Mitch McConnell (R-Ky.), the Senate Minority Leader, said that he would vote against Judge Ketanji Brown Jackson’s Supreme Court nominee. McConnell’s stance isn’t shocking.
He voted against her for the appeals court seat last year and has expressed reservations throughout the week. However, it highlights the GOP’s intensifying resistance to Jackson’s candidacy, and it comes after McConnell delayed declaring his vote until after the hearing.
“I can’t and will not approve Judge Jackson for a lifetime appointment to the Supreme Court after analyzing the nominee’s background and witnessing her performance this week,” McConnell declared from the Senate floor. McConnell cited a number of reasons for his opposition, including her sentence rulings, issues about her judicial philosophy, and Jackson’s refusal to take a stand on Supreme Court expansion. He also admonished her against engaging in “judicial activism,” per report.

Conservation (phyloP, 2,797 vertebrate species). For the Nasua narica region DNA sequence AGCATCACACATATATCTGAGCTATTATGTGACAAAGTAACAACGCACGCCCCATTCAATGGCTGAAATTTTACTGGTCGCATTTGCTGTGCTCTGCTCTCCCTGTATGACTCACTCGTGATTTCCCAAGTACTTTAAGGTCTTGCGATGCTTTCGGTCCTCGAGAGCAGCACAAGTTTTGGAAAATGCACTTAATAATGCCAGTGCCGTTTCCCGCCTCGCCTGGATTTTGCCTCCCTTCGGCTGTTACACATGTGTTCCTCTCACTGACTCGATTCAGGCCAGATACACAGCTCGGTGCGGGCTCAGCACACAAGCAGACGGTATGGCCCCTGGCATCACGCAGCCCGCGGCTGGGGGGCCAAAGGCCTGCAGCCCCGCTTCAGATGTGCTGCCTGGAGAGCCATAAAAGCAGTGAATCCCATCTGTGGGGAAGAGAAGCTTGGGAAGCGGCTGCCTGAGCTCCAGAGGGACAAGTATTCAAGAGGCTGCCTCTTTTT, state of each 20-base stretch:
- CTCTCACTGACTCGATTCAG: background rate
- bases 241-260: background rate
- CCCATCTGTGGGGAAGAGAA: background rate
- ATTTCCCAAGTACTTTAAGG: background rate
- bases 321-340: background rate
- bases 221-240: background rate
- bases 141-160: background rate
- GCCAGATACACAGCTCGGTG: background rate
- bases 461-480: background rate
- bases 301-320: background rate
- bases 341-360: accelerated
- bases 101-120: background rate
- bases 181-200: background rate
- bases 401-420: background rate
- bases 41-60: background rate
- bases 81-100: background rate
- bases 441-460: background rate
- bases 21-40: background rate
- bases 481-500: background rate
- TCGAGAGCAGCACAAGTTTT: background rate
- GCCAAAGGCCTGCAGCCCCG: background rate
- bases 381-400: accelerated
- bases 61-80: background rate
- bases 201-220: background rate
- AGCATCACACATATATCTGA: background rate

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“It’s a formula for judges to become involved in policymaking and stifle democratic compromise. I’ve spent my entire career battling against this misunderstanding of the separation of powers… I will vote against this nomination, “McConnell continued. After completing her Judiciary Committee hearing this week, Democrats are moving forward with Jackson’s nomination.
The commission will vote on her candidacy on April 4 and hopes to get her confirmed before the end of the two-week recess. As soon as all 50 Senate Democrats are on board, and Vice President Harris can break a tie, Democrats may approve Jackson without any Republican votes. McConnell’s opposition was “disappointed but not surprising,” according to Senate Judiciary Committee Chairman Dick Durbin (D-Ill.).
McConnell expressed worry about extending the Supreme Court, but Durbin countered that the concept lacks the support required to pass the Senate. He also referred to Republicans’ refusal to consider Merrick Garland’s Supreme Court nominee in 2016, claiming that McConnell is the “only senator in contemporary memory who has had a direct influence on the makeup of the United States Supreme Court.”